The rector at Tøyen School, Terje Andersen believes housing hinders integration.
He is supported in this opinion by researcher Terje Wessel.
While 75% of the ethnic Norwegian population live in a home they own, only 42% of immigrants own their own property. This emerged in a new survey from Statistics Norway (SSB), wrote Vårt Land newspaper.
Terje Andersen believes that constantly entering new environments creates insecurity for the children.
‘Security is key in integration work,’ said Andersen.
‘Our school has disproportionately many students living in social housing. They live there on short-term contracts, and it’s clear that it’s very unfortunate for the kids,’ he said.
Professor of ‘Social Geography’ at the University of Oslo, Terje Wessel, pointed out that immigrants in Oslo move between 15 and 20% more often than ethnic Norwegians,‘It makes it more difficult for immigrants to become well integrated,’ said Wessel.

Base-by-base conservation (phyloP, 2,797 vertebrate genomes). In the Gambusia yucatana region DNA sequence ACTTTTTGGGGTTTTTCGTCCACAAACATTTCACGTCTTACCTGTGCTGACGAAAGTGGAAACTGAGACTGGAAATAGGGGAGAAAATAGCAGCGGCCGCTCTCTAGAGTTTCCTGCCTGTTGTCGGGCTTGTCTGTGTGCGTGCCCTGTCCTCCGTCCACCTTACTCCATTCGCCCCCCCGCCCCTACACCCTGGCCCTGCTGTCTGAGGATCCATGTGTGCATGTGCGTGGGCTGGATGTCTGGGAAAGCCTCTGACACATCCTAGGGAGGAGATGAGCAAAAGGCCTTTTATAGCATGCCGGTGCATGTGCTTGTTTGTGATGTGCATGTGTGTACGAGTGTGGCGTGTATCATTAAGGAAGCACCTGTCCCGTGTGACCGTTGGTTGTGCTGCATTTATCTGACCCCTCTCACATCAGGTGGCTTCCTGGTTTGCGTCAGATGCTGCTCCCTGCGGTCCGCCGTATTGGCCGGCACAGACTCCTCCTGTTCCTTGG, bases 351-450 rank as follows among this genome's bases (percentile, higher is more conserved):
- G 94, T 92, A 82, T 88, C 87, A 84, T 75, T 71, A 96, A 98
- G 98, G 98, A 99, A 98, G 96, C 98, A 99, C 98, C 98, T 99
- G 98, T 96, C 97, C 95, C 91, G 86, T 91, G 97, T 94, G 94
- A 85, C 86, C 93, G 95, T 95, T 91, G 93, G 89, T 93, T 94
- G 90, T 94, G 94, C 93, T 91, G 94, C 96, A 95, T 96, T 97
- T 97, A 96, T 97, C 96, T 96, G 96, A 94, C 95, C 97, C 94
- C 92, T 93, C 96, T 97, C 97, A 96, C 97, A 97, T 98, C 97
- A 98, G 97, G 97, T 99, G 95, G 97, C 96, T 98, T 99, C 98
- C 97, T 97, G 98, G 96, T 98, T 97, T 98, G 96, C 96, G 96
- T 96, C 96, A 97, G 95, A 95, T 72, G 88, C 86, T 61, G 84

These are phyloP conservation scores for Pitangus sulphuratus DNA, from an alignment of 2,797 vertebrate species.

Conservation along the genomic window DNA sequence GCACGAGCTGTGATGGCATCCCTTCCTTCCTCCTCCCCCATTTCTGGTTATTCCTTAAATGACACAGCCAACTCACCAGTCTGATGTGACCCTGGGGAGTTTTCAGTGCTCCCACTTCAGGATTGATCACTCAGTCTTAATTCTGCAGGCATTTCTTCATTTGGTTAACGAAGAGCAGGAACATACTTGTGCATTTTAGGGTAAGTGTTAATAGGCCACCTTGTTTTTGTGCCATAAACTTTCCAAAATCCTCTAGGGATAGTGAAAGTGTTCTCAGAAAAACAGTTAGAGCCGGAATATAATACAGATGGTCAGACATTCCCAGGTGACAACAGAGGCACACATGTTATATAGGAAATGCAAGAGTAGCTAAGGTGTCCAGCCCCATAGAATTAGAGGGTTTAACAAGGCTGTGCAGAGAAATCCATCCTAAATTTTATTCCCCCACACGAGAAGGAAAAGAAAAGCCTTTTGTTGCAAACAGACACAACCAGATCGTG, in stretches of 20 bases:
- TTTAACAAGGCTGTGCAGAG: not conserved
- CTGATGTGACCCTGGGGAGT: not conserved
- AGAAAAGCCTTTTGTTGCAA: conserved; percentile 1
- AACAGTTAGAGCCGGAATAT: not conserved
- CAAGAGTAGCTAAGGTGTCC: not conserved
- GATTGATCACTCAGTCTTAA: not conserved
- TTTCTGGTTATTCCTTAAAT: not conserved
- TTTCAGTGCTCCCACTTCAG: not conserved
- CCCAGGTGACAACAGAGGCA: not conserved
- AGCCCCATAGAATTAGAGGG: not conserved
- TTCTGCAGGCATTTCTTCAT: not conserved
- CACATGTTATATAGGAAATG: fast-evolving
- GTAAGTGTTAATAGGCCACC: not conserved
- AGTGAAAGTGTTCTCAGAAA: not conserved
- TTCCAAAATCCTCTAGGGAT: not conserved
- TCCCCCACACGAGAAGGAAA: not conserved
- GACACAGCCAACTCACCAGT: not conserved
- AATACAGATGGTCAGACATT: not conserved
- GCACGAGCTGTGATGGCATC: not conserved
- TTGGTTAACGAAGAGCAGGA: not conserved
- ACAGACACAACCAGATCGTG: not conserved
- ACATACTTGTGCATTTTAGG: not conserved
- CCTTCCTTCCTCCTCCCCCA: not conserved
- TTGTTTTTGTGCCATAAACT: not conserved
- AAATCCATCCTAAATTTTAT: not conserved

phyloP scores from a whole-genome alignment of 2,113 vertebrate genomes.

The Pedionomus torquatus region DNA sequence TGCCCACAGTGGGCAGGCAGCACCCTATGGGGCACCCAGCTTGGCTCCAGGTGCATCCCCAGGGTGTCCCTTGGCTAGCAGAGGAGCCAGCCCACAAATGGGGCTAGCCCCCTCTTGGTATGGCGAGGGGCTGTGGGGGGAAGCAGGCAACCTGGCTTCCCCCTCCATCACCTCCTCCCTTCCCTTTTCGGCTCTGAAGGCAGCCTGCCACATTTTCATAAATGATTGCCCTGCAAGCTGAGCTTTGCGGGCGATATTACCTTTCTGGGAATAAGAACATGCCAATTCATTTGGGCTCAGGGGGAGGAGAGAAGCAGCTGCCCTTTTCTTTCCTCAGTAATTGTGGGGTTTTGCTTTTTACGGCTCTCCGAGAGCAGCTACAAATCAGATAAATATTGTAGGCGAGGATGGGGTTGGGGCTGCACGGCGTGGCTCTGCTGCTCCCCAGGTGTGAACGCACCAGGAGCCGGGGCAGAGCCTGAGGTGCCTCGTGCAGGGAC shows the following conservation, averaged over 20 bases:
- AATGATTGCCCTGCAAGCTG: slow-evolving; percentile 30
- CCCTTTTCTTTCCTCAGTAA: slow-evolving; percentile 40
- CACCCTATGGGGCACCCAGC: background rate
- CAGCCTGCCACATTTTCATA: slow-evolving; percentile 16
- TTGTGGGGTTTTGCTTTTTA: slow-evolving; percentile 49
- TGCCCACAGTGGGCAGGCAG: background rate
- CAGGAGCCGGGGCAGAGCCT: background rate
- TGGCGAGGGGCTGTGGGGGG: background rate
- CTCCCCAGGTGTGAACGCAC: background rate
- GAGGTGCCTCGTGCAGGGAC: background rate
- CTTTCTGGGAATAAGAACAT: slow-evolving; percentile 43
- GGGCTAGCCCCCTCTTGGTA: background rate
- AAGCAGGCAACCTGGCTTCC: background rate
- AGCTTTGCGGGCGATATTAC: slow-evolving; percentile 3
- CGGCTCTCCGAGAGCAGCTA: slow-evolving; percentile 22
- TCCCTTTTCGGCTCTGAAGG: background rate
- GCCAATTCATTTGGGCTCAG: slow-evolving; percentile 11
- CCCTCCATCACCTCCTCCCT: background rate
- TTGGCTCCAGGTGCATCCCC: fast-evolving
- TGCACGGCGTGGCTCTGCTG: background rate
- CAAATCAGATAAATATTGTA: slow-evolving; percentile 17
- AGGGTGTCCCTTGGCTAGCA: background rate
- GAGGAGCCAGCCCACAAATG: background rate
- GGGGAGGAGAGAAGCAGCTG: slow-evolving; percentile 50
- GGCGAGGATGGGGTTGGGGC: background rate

Andersen wants a political change to make it possible for more immigrant families to stay in an area for a long time. Rigmor Aasrud of the Arbeiderparti (AP) in the municipal and management committee answered that ‘we need to make sure that more people have the opportunity to get to work. We must also strengthen the Housing Bank to build more homes and ensure that more people get loans’, she said.
© NTB Scanpix / Norway Today